When The Writing Stopped

Found on his typewriter next to a burnt out pile of buts in an ashtray unkempt. He was 26.

When The Writing Stopped

Found on his typewriter next to a burnt out pile of buts in an ashtray unkempt. He was 26.

January 1, 2008: A Letter In Memorandum

There was a time, years ago, when I wrote religiously. As vital as breathing, ’twas; as necessary as eating.

Each night, post obligation, I would return home to my paper, to my solace, and scribe. Sometimes, I’d spend minutes; sometimes hours. But each day, without fail: scribe.

Paper became therapist—vessel for dealing with the day’s tolerated injustices. I was ruthless. No detail was spared; no name left unnamed, no blame spared from shame. In my instantiated fiefdom, I reigned.

Of course, as time went on, my writing was left to languish. Such frivolity would only foster a deserved tragedy of one kind or, with luck, another.

Combined with self interest, caution led to focus: a focus on brand building. The product was myself, and I wrote to establish myself as a thought leader.

But that work, so devoted to since, has left me loveless.

Sure, I can still have fun in rare circumstances. Sure, there are moments of clarity in the drunken haze of indifference. Sure, somehow I managed to convince a lovely woman to betrothal. None of that cures the ail.

I am a man staring in the face a life leading towards a remorseful end.

I like to believe it started with the trip, but the truth is that I was dead from the day I left “her”. I was dead from the day I stopped holding muse above mundane. I was dead the day that I got what I wanted, and I was surely dead the day I realized getting what I wanted would never be enough.

I like to believe I now live a life tailored to my strengths, but the truth is that I was fooled from the moment I made my own way. I was fooled from the second I “succeeded”. I was fooled by the foley of following, and a fool still.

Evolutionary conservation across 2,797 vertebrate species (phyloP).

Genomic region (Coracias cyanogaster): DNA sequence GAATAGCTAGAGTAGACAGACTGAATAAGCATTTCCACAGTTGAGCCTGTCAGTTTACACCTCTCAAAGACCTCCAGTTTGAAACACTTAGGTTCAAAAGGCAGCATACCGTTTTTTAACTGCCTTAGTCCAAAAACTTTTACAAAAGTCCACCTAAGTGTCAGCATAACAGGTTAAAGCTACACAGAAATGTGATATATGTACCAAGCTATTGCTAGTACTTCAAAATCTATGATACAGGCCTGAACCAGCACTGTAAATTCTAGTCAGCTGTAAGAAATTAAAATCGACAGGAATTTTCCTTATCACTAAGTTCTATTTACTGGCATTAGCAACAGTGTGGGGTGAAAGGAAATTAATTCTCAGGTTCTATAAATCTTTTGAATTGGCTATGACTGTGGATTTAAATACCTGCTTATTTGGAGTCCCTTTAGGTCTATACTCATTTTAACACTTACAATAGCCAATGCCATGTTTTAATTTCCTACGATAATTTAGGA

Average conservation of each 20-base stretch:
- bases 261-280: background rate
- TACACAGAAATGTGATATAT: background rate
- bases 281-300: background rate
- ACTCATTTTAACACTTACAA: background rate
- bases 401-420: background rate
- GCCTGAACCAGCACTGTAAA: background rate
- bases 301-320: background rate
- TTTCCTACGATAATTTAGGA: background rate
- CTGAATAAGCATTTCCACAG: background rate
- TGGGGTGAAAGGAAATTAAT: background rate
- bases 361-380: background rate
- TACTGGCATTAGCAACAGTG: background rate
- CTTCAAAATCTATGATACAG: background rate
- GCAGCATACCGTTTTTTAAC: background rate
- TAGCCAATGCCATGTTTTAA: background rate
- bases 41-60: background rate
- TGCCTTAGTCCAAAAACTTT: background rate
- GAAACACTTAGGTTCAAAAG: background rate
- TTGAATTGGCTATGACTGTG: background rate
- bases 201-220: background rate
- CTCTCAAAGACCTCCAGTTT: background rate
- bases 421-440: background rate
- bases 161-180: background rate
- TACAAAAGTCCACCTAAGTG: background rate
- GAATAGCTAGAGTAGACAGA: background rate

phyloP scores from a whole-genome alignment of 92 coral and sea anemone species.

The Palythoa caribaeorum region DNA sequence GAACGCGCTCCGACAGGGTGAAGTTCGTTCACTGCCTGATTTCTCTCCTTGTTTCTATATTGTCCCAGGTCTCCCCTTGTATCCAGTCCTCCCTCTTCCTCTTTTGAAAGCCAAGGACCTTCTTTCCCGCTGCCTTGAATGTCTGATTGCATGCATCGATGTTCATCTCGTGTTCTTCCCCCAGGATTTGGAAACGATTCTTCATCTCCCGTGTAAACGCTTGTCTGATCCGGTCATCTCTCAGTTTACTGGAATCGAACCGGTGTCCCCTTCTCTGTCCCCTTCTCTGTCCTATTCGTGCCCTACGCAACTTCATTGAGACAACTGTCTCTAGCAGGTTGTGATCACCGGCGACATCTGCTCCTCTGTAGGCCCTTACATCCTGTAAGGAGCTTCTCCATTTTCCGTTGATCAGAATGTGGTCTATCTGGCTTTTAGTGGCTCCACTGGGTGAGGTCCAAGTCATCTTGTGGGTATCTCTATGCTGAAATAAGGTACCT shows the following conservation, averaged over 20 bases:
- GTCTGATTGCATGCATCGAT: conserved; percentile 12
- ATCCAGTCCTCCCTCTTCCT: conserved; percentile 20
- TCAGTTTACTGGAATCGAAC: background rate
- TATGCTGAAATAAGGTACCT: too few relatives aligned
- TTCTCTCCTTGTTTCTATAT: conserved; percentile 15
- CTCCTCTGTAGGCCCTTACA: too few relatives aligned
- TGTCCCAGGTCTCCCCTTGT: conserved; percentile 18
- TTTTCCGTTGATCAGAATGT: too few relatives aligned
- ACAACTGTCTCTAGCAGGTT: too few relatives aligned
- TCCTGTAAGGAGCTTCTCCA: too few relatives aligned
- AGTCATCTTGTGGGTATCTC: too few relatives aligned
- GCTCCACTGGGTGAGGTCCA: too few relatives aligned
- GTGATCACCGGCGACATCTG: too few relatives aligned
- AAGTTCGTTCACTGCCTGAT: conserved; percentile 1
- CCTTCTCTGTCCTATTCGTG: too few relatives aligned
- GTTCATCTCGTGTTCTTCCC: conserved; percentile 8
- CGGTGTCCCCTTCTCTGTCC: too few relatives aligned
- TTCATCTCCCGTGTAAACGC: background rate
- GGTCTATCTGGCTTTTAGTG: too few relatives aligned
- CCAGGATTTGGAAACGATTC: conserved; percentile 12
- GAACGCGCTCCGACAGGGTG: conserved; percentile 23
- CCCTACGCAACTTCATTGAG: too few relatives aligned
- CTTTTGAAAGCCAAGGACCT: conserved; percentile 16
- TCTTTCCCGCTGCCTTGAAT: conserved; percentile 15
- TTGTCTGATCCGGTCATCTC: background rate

That fool is haiku without meter, song without rhyme, cantos without reason, musing without muse.

I sit now, on an eve of work, in a foreign place with foreign people leading a foreign life for foreign funds. I sit alone in the dark. Murmurs of happier folk, however authentic, pierce the silence I sought savior in.

Even now, in medias inspiratus, I suffer; I suffer the production of the same garbage I used to write and you, fair reader, suffer the callous of consuming my consternation.

And it is in that foley that I find fleeting my resolve to write. I find fleeting my desire to divulge. I feel my hands growing stiffer, the words slowing down, the thoughts no longer jumping from mind to finger to page to you with the same diligent and meticulously planned prose, where each word is more hard-wrought than the last. I feel the once bountiful tide of rushing, crashing water of emotion spilling on to the page becoming more a sludge, sloshing and splashing and staining a sheet once pristine with perceptions. It is all so fleeting.

So perhaps I shall flee.

Detective Constance picked up the letter and examined it. She thought little of it as she surveyed the rest of the scene. Just another “tortured artist”, she thought to herself. How could you even call these people artists? They worked normal jobs. They pursued none of their true latent ambitions. They were the very scourge they wished they weren’t.

She didn’t even bother to call it in. She filled her notepad, stashed it back in her breast pocket, and moved on to the next hollow tragedy for today’s shift.